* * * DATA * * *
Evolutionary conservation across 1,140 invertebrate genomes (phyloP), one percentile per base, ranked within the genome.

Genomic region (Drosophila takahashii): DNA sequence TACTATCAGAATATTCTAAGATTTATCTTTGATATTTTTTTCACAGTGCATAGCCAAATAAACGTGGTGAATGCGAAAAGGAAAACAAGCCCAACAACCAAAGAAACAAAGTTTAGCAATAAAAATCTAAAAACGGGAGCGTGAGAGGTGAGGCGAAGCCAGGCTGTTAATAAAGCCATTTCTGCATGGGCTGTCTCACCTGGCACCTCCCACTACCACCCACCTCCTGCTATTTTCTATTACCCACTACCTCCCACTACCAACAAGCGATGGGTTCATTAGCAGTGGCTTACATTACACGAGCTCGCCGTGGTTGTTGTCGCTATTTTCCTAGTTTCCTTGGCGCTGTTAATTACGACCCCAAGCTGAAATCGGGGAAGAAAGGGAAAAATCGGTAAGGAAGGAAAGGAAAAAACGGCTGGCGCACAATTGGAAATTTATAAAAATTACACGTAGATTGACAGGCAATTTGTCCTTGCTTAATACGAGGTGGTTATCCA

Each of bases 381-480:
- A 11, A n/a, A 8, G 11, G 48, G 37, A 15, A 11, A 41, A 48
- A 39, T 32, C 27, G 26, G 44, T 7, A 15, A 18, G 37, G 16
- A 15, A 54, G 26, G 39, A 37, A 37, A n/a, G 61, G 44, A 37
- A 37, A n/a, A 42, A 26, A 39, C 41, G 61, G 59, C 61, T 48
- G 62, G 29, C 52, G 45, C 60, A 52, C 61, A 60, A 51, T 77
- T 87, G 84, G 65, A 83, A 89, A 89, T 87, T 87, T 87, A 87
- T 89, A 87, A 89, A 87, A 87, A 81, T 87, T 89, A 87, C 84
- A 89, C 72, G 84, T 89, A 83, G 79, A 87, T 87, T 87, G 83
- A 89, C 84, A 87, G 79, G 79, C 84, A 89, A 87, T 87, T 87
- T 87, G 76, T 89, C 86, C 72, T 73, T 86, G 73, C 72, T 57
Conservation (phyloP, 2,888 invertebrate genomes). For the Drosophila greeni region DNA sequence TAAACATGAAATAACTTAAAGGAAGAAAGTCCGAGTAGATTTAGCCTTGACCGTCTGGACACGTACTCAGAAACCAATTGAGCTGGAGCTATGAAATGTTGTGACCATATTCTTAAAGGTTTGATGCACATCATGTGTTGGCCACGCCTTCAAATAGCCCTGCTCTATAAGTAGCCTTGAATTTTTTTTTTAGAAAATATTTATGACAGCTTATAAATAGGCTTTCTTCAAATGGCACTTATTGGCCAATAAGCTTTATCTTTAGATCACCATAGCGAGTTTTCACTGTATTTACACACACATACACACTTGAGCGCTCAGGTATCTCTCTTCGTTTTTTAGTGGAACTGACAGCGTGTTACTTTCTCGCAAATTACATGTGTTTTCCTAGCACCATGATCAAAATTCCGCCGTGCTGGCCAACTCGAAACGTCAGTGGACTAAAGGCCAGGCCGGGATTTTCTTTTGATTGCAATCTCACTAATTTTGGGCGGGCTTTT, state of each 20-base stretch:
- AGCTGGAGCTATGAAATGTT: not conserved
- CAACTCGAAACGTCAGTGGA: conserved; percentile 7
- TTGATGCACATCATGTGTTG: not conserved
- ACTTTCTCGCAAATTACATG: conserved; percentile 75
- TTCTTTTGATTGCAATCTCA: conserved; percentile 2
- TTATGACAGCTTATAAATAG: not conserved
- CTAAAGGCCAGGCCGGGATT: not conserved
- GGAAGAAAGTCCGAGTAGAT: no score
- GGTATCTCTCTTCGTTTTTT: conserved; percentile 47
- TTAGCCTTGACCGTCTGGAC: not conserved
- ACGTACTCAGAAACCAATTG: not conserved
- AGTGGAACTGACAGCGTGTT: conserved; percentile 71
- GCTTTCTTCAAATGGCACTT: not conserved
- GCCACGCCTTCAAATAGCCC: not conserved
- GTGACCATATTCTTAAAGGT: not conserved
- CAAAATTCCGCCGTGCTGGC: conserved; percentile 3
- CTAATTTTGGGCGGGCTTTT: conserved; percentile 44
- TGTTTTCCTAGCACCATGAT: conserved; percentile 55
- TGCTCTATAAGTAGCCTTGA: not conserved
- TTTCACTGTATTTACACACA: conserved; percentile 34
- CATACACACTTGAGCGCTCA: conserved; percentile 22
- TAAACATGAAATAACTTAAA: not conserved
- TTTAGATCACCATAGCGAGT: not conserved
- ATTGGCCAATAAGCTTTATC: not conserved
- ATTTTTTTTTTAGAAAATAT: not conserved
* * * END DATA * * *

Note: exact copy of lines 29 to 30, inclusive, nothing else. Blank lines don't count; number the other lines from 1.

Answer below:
- GTGACCATATTCTTAAAGGT: not conserved
- CAAAATTCCGCCGTGCTGGC: conserved; percentile 3